At the same time, demand for migrant workers has never been higher. Around 500 foreigners landed a job in Britain every day over the past year, while the number of British-born workers doing so has crashed by 850 a day.
Mr Davies said there was a belief among employers that the education system was not ‘fit for purpose’. ‘They argue that our education skills are too geared towards testing and written examinations,’ he said. ‘They believe many school-leavers don’t possess communication skills.’
In an interview with The Mail on Sunday, Mr Davies predicted that the unremittingly bleak picture painted by employers was likely to worsen.
Experts are growing increasingly worried by the scale of the crisis facing young people – more than one in five is unemployed – and warn of consequences such as debt, self-loathing and depression. ‘Youth unemployment is likely to increase further because there are more experienced people being made redundant who are perhaps more employable,’ said Mr Davies.
His quarterly Labour Market Outlook report, based on a survey of more than 1,000 public and private-sector employers, is regarded as the most authoritative indicator of employers’ recruitment intentions – and, crucially, lays bare how they perceive school-leavers.
Only 12 per cent of employers said they planned to hire school-leavers this year. And only a quarter would consider 17 to 18-year-olds.
When asked what skills the Government should focus on improving to encourage the recruitment of British school-leavers, more than half cited literacy. Forty-two per cent identified numeracy, while 40 per cent said communication and customer service skills.
‘It is the employers’ perception that workers from Poland and Lithuania demonstrate a greater work ethic. This is particularly apparent in the hospitality sector but applies right across the board’
Foreign workers are also seen as more courteous and enthusiastic. Mr Davies said: ‘This is why we have seen more migrant workers in the hotel and restaurant sector. Employers were particularly enthusiastic about employing migrant workers for the customer-facing roles in hotels and restaurants.’
The survey sought the views of senior personnel staff in sectors such as public administration, healthcare and education. Largely overlooked when it was published in August, its significance has only just become apparent with the release of official jobless figures.
As well as being seen as lacking vital skills, many youngsters seem disinclined to take lower paid jobs. Malmaison, the upmarket hotel chain, says it is struggling to fill more than 100 vacancies.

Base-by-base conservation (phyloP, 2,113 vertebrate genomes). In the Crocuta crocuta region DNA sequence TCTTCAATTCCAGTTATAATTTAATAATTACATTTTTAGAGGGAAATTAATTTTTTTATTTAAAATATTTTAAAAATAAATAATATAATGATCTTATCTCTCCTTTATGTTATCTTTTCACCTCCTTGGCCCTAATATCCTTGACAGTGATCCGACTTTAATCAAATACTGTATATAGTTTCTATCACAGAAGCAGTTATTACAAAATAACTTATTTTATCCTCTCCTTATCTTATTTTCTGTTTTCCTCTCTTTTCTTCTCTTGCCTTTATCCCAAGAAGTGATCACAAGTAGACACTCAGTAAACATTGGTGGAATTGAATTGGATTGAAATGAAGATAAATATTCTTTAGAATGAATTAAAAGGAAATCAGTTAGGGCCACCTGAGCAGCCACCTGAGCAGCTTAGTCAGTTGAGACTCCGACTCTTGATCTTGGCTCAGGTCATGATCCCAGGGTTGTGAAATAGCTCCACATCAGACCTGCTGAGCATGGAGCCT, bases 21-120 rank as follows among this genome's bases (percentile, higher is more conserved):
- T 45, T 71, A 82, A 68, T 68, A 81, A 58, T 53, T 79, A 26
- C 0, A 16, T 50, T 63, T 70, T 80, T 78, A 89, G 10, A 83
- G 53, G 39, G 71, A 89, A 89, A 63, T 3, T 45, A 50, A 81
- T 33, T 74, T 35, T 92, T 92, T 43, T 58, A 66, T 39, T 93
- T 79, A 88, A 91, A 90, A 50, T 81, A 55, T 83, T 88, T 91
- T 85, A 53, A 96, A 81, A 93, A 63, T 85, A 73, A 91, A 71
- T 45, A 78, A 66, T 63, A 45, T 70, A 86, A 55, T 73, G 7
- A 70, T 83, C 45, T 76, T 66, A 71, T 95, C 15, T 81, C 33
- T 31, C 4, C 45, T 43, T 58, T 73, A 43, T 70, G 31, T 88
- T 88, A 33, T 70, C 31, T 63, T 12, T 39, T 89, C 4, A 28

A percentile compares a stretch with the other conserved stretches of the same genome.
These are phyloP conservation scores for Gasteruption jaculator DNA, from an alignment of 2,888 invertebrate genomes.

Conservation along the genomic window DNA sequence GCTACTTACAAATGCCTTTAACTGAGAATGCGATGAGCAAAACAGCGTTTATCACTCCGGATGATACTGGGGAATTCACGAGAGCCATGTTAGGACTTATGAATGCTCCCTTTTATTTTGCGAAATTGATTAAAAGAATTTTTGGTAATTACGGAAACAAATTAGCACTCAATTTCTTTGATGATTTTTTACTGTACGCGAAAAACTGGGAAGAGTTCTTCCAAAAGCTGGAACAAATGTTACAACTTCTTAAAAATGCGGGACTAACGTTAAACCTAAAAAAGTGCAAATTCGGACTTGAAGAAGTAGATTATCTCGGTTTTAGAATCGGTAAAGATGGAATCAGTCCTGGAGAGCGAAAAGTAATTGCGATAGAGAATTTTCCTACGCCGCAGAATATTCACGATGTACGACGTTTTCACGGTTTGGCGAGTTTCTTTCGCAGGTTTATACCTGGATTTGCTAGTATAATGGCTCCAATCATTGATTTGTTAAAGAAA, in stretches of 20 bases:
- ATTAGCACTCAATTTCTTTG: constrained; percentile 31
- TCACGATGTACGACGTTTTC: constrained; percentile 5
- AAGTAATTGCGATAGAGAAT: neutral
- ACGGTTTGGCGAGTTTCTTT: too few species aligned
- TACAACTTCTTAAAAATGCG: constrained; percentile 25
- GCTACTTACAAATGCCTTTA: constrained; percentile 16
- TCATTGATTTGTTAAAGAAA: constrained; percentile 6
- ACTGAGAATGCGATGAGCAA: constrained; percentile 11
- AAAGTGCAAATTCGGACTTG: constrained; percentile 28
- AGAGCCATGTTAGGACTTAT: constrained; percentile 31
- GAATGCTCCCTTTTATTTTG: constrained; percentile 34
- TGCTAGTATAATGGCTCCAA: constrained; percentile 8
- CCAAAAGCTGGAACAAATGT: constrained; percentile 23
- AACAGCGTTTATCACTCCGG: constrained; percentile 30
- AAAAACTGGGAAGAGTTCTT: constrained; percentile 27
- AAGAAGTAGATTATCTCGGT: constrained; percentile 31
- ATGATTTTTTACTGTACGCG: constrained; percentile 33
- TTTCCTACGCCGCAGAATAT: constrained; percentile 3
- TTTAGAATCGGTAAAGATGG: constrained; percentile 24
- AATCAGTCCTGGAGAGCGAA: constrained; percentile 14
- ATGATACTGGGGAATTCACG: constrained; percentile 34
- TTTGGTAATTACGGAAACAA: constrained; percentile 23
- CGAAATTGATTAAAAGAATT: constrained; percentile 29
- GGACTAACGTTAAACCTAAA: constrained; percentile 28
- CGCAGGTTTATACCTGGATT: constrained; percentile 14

Meanwhile, in just three months, the number of unemployed youngsters hunting for a job but failing to find one jumped by 67,000 to an all-time high of 1.02 million.
But last week one area – the Test Valley in Hampshire – was identified as one of the few places with more jobs than unemployed people. In all there are 1,287 vacancies against 1,058 looking for work.
Caroline Nokes, the Conservative MP for Romsey and Southampton North, said: ‘We are lucky because we have a lot of people willing to invest in creating vacancies. However, business owners have told me they have difficulty finding people with the necessary skills. ‘One recruitment manager said there are a lot of people who have the qualifications but do not present well in interviews or on their CVs.
‘And people who are well educated, those with degrees, are less inclined to take some of the more menial jobs on offer.’
Another CIPD report, published earlier this month, found that employers are having trouble finding highly skilled British workers such as doctors, engineers, accountants and finance professionals.
It said 42 per cent of employers ‘currently have vacancies that they are finding hard to fill. Manufacturing and healthcare are the sectors reporting greatest difficulty’.
Mr Davies, the CIPD’s public policy adviser, blamed the problem on the ‘legacy of the last Government, which failed to invest in skills’ and instead plugged the gap with foreign workers. ‘Labour that was sought in the middle of the last decade from countries such as Poland was seen as a useful stopgap to filling the skills shortage at a time when the economy was doing really well,’ he said. ‘The problem was hidden to a large degree. Now unemployment is at a much higher level and many of the migrant workers are still here.
‘It is a failure to invest. You cannot train doctors and engineers overnight – there is a long lead time.’
Mr Davies added: ‘It is not as though hiring non-EU migrant workers is an easy option for employers because it is bureaucratic and costly. ‘It’s a measure of how much of a necessity it is for a small number of employers. The value to the country of migrant workers is very powerful across all sectors. ‘Many of our members value very highly the skills and expertise that psychologists from Australia and doctors from South Africa bring.’
The CIPD, Europe’s largest human resources professional body with more than 135,000 members, is backing the Government’s welfare-to-work scheme that has promised help finding work for 2.4 million unemployed people over the next five years.
‘I think that the key to improving the situation lies with the work programme,’ said Mr Davies. ‘It is about giving them a helping hand, giving them professional, specialist advice that involves coaching and searching for work.
‘It is this support that has been relatively lacking in recent decades that could be the difference between us improving the prospects of young people over the next couple of years or not.’